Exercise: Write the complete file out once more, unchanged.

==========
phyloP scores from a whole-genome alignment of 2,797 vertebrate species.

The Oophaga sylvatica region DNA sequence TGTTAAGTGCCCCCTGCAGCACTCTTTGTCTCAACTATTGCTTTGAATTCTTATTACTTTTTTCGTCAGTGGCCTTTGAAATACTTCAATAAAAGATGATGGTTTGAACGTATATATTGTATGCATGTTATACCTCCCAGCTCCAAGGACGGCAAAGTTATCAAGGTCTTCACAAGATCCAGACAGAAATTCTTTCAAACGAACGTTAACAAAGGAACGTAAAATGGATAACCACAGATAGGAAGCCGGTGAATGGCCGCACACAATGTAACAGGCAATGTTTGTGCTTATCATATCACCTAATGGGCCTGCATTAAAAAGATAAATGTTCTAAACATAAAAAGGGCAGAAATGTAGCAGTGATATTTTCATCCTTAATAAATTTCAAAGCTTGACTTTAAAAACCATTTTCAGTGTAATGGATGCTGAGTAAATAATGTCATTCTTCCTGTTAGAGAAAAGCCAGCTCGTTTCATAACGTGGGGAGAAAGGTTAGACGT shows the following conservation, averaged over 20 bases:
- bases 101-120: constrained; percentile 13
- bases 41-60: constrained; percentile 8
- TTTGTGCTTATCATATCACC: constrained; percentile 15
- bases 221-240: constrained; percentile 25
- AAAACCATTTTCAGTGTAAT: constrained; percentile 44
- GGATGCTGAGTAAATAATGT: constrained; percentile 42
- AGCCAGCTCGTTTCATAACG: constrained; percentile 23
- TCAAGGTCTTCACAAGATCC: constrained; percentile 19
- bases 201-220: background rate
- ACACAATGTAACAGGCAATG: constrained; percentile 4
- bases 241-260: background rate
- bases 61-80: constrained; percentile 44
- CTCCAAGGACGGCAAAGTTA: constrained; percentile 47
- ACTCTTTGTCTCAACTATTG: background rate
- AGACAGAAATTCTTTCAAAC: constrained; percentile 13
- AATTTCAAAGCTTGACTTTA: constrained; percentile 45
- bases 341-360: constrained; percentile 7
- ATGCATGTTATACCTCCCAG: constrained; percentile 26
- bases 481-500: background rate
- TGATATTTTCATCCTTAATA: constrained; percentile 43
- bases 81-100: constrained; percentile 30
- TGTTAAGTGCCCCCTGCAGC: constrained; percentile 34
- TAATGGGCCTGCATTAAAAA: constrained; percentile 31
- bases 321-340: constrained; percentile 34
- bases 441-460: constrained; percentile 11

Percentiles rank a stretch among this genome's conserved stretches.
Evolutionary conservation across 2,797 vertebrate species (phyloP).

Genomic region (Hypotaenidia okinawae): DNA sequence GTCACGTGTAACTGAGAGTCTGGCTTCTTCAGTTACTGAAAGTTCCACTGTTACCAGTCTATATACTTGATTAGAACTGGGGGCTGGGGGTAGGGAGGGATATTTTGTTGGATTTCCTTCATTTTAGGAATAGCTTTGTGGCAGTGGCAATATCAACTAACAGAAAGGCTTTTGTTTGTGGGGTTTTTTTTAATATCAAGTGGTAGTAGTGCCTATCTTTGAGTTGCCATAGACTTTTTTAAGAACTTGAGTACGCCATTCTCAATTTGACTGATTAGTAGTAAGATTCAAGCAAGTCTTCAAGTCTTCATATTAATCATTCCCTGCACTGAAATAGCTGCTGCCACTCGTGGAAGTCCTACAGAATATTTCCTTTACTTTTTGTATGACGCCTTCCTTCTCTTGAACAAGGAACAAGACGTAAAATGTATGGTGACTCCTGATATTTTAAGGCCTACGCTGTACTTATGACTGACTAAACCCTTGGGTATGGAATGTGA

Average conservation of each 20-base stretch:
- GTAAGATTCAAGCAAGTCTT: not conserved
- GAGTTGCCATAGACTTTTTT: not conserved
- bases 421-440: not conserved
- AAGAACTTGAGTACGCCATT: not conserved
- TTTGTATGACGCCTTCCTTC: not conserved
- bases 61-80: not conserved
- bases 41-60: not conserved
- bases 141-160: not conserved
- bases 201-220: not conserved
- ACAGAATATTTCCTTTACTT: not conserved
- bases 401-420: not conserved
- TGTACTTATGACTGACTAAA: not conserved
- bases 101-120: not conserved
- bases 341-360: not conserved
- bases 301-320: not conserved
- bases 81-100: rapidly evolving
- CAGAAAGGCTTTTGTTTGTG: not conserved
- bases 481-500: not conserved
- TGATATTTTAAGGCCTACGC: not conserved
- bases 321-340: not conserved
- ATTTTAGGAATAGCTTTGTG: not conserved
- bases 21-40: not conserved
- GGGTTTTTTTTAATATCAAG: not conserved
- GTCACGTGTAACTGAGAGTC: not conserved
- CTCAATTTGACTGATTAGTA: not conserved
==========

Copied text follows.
phyloP scores from a whole-genome alignment of 2,797 vertebrate species.

The Oophaga sylvatica region DNA sequence TGTTAAGTGCCCCCTGCAGCACTCTTTGTCTCAACTATTGCTTTGAATTCTTATTACTTTTTTCGTCAGTGGCCTTTGAAATACTTCAATAAAAGATGATGGTTTGAACGTATATATTGTATGCATGTTATACCTCCCAGCTCCAAGGACGGCAAAGTTATCAAGGTCTTCACAAGATCCAGACAGAAATTCTTTCAAACGAACGTTAACAAAGGAACGTAAAATGGATAACCACAGATAGGAAGCCGGTGAATGGCCGCACACAATGTAACAGGCAATGTTTGTGCTTATCATATCACCTAATGGGCCTGCATTAAAAAGATAAATGTTCTAAACATAAAAAGGGCAGAAATGTAGCAGTGATATTTTCATCCTTAATAAATTTCAAAGCTTGACTTTAAAAACCATTTTCAGTGTAATGGATGCTGAGTAAATAATGTCATTCTTCCTGTTAGAGAAAAGCCAGCTCGTTTCATAACGTGGGGAGAAAGGTTAGACGT shows the following conservation, averaged over 20 bases:
- bases 101-120: constrained; percentile 13
- bases 41-60: constrained; percentile 8
- TTTGTGCTTATCATATCACC: constrained; percentile 15
- bases 221-240: constrained; percentile 25
- AAAACCATTTTCAGTGTAAT: constrained; percentile 44
- GGATGCTGAGTAAATAATGT: constrained; percentile 42
- AGCCAGCTCGTTTCATAACG: constrained; percentile 23
- TCAAGGTCTTCACAAGATCC: constrained; percentile 19
- bases 201-220: background rate
- ACACAATGTAACAGGCAATG: constrained; percentile 4
- bases 241-260: background rate
- bases 61-80: constrained; percentile 44
- CTCCAAGGACGGCAAAGTTA: constrained; percentile 47
- ACTCTTTGTCTCAACTATTG: background rate
- AGACAGAAATTCTTTCAAAC: constrained; percentile 13
- AATTTCAAAGCTTGACTTTA: constrained; percentile 45
- bases 341-360: constrained; percentile 7
- ATGCATGTTATACCTCCCAG: constrained; percentile 26
- bases 481-500: background rate
- TGATATTTTCATCCTTAATA: constrained; percentile 43
- bases 81-100: constrained; percentile 30
- TGTTAAGTGCCCCCTGCAGC: constrained; percentile 34
- TAATGGGCCTGCATTAAAAA: constrained; percentile 31
- bases 321-340: constrained; percentile 34
- bases 441-460: constrained; percentile 11

Percentiles rank a stretch among this genome's conserved stretches.
Evolutionary conservation across 2,797 vertebrate species (phyloP).

Genomic region (Hypotaenidia okinawae): DNA sequence GTCACGTGTAACTGAGAGTCTGGCTTCTTCAGTTACTGAAAGTTCCACTGTTACCAGTCTATATACTTGATTAGAACTGGGGGCTGGGGGTAGGGAGGGATATTTTGTTGGATTTCCTTCATTTTAGGAATAGCTTTGTGGCAGTGGCAATATCAACTAACAGAAAGGCTTTTGTTTGTGGGGTTTTTTTTAATATCAAGTGGTAGTAGTGCCTATCTTTGAGTTGCCATAGACTTTTTTAAGAACTTGAGTACGCCATTCTCAATTTGACTGATTAGTAGTAAGATTCAAGCAAGTCTTCAAGTCTTCATATTAATCATTCCCTGCACTGAAATAGCTGCTGCCACTCGTGGAAGTCCTACAGAATATTTCCTTTACTTTTTGTATGACGCCTTCCTTCTCTTGAACAAGGAACAAGACGTAAAATGTATGGTGACTCCTGATATTTTAAGGCCTACGCTGTACTTATGACTGACTAAACCCTTGGGTATGGAATGTGA

Average conservation of each 20-base stretch:
- GTAAGATTCAAGCAAGTCTT: not conserved
- GAGTTGCCATAGACTTTTTT: not conserved
- bases 421-440: not conserved
- AAGAACTTGAGTACGCCATT: not conserved
- TTTGTATGACGCCTTCCTTC: not conserved
- bases 61-80: not conserved
- bases 41-60: not conserved
- bases 141-160: not conserved
- bases 201-220: not conserved
- ACAGAATATTTCCTTTACTT: not conserved
- bases 401-420: not conserved
- TGTACTTATGACTGACTAAA: not conserved
- bases 101-120: not conserved
- bases 341-360: not conserved
- bases 301-320: not conserved
- bases 81-100: rapidly evolving
- CAGAAAGGCTTTTGTTTGTG: not conserved
- bases 481-500: not conserved
- TGATATTTTAAGGCCTACGC: not conserved
- bases 321-340: not conserved
- ATTTTAGGAATAGCTTTGTG: not conserved
- bases 21-40: not conserved
- GGGTTTTTTTTAATATCAAG: not conserved
- GTCACGTGTAACTGAGAGTC: not conserved
- CTCAATTTGACTGATTAGTA: not conserved